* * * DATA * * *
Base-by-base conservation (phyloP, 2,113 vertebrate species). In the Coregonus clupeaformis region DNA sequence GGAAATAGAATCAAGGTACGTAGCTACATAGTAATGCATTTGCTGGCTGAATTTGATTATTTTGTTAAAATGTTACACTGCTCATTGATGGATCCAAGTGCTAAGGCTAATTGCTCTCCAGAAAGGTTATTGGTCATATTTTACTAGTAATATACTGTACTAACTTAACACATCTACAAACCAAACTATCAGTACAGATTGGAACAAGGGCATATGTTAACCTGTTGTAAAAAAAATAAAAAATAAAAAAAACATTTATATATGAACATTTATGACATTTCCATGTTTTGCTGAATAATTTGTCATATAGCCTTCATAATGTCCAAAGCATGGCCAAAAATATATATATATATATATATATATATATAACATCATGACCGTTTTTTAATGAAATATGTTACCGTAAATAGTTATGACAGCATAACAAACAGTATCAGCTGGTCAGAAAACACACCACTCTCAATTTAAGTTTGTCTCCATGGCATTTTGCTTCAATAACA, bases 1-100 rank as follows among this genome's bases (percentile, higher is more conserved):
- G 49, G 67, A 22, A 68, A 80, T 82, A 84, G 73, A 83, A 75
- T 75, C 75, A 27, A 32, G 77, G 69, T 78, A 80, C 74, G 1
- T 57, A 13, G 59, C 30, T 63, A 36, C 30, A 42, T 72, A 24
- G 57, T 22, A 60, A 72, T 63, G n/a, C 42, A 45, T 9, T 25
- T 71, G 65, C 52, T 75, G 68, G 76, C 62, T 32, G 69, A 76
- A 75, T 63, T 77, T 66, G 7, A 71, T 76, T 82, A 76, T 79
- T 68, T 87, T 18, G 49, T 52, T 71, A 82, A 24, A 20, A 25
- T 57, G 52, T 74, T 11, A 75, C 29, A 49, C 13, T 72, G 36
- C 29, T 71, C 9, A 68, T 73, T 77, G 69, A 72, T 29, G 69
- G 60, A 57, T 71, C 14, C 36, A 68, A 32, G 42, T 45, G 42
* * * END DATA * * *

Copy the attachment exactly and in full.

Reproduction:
Base-by-base conservation (phyloP, 2,113 vertebrate species). In the Coregonus clupeaformis region DNA sequence GGAAATAGAATCAAGGTACGTAGCTACATAGTAATGCATTTGCTGGCTGAATTTGATTATTTTGTTAAAATGTTACACTGCTCATTGATGGATCCAAGTGCTAAGGCTAATTGCTCTCCAGAAAGGTTATTGGTCATATTTTACTAGTAATATACTGTACTAACTTAACACATCTACAAACCAAACTATCAGTACAGATTGGAACAAGGGCATATGTTAACCTGTTGTAAAAAAAATAAAAAATAAAAAAAACATTTATATATGAACATTTATGACATTTCCATGTTTTGCTGAATAATTTGTCATATAGCCTTCATAATGTCCAAAGCATGGCCAAAAATATATATATATATATATATATATATATAACATCATGACCGTTTTTTAATGAAATATGTTACCGTAAATAGTTATGACAGCATAACAAACAGTATCAGCTGGTCAGAAAACACACCACTCTCAATTTAAGTTTGTCTCCATGGCATTTTGCTTCAATAACA, bases 1-100 rank as follows among this genome's bases (percentile, higher is more conserved):
- G 49, G 67, A 22, A 68, A 80, T 82, A 84, G 73, A 83, A 75
- T 75, C 75, A 27, A 32, G 77, G 69, T 78, A 80, C 74, G 1
- T 57, A 13, G 59, C 30, T 63, A 36, C 30, A 42, T 72, A 24
- G 57, T 22, A 60, A 72, T 63, G n/a, C 42, A 45, T 9, T 25
- T 71, G 65, C 52, T 75, G 68, G 76, C 62, T 32, G 69, A 76
- A 75, T 63, T 77, T 66, G 7, A 71, T 76, T 82, A 76, T 79
- T 68, T 87, T 18, G 49, T 52, T 71, A 82, A 24, A 20, A 25
- T 57, G 52, T 74, T 11, A 75, C 29, A 49, C 13, T 72, G 36
- C 29, T 71, C 9, A 68, T 73, T 77, G 69, A 72, T 29, G 69
- G 60, A 57, T 71, C 14, C 36, A 68, A 32, G 42, T 45, G 42